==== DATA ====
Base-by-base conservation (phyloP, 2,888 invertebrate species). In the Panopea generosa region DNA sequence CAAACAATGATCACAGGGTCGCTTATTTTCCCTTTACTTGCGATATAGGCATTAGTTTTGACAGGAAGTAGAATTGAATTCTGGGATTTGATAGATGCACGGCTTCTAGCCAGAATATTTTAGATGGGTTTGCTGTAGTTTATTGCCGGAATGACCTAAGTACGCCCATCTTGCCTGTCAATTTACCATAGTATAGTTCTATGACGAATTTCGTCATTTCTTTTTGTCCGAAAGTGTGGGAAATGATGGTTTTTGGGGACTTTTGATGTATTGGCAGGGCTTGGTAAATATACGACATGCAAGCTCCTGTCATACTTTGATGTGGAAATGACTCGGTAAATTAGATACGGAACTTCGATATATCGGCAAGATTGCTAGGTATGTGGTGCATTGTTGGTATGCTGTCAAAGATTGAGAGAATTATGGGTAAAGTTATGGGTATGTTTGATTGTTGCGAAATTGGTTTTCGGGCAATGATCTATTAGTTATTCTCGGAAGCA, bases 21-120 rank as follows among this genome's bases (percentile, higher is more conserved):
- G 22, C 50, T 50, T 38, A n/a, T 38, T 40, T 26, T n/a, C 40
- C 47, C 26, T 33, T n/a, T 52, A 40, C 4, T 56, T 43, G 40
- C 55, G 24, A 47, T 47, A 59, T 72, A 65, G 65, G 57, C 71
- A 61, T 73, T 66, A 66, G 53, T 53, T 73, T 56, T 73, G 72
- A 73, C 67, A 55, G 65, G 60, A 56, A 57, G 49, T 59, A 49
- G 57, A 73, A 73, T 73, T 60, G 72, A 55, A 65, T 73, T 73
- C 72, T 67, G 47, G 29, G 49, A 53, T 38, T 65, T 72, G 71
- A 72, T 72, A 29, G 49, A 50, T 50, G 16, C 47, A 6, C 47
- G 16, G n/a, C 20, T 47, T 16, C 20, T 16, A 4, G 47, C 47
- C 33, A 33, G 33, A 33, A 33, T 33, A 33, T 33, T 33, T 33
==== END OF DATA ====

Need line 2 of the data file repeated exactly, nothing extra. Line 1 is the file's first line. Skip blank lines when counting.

- G 22, C 50, T 50, T 38, A n/a, T 38, T 40, T 26, T n/a, C 40